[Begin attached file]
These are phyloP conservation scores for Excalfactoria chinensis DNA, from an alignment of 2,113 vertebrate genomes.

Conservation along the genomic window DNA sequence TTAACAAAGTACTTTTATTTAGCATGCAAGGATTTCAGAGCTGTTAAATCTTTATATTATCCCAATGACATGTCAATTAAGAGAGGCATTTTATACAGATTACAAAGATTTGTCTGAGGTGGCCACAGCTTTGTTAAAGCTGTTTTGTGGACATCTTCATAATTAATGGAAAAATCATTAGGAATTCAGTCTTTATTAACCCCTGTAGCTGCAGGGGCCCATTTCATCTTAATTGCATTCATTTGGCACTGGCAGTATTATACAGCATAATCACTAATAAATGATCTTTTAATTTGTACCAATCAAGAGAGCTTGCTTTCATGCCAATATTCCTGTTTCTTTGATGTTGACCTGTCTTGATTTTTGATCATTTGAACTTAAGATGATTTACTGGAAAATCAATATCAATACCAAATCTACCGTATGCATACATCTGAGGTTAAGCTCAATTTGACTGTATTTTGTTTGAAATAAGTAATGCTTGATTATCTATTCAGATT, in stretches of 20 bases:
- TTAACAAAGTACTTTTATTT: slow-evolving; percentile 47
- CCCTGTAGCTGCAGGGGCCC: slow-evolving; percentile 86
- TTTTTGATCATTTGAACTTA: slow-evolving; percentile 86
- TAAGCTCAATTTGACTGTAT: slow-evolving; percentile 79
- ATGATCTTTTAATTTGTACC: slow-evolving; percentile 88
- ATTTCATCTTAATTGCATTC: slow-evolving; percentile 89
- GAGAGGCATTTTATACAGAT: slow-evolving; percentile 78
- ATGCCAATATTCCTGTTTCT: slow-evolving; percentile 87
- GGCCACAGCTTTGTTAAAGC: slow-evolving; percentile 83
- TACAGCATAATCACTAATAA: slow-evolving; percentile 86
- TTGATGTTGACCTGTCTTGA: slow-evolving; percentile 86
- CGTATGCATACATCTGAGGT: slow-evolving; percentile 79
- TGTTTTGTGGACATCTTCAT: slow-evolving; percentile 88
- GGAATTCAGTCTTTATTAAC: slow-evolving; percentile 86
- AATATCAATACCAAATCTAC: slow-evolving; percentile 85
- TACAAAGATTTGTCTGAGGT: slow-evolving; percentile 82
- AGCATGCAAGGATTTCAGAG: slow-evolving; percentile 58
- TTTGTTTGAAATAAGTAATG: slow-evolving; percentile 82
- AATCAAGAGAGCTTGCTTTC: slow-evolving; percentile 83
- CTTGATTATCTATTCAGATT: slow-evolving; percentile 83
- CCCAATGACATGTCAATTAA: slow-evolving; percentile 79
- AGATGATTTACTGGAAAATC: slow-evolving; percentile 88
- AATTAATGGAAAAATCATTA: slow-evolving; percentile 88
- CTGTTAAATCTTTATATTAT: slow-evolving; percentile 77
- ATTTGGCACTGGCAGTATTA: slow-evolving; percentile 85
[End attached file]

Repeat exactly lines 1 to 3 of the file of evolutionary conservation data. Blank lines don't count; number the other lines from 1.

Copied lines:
These are phyloP conservation scores for Excalfactoria chinensis DNA, from an alignment of 2,113 vertebrate genomes.

Conservation along the genomic window DNA sequence TTAACAAAGTACTTTTATTTAGCATGCAAGGATTTCAGAGCTGTTAAATCTTTATATTATCCCAATGACATGTCAATTAAGAGAGGCATTTTATACAGATTACAAAGATTTGTCTGAGGTGGCCACAGCTTTGTTAAAGCTGTTTTGTGGACATCTTCATAATTAATGGAAAAATCATTAGGAATTCAGTCTTTATTAACCCCTGTAGCTGCAGGGGCCCATTTCATCTTAATTGCATTCATTTGGCACTGGCAGTATTATACAGCATAATCACTAATAAATGATCTTTTAATTTGTACCAATCAAGAGAGCTTGCTTTCATGCCAATATTCCTGTTTCTTTGATGTTGACCTGTCTTGATTTTTGATCATTTGAACTTAAGATGATTTACTGGAAAATCAATATCAATACCAAATCTACCGTATGCATACATCTGAGGTTAAGCTCAATTTGACTGTATTTTGTTTGAAATAAGTAATGCTTGATTATCTATTCAGATT, in stretches of 20 bases:
- TTAACAAAGTACTTTTATTT: slow-evolving; percentile 47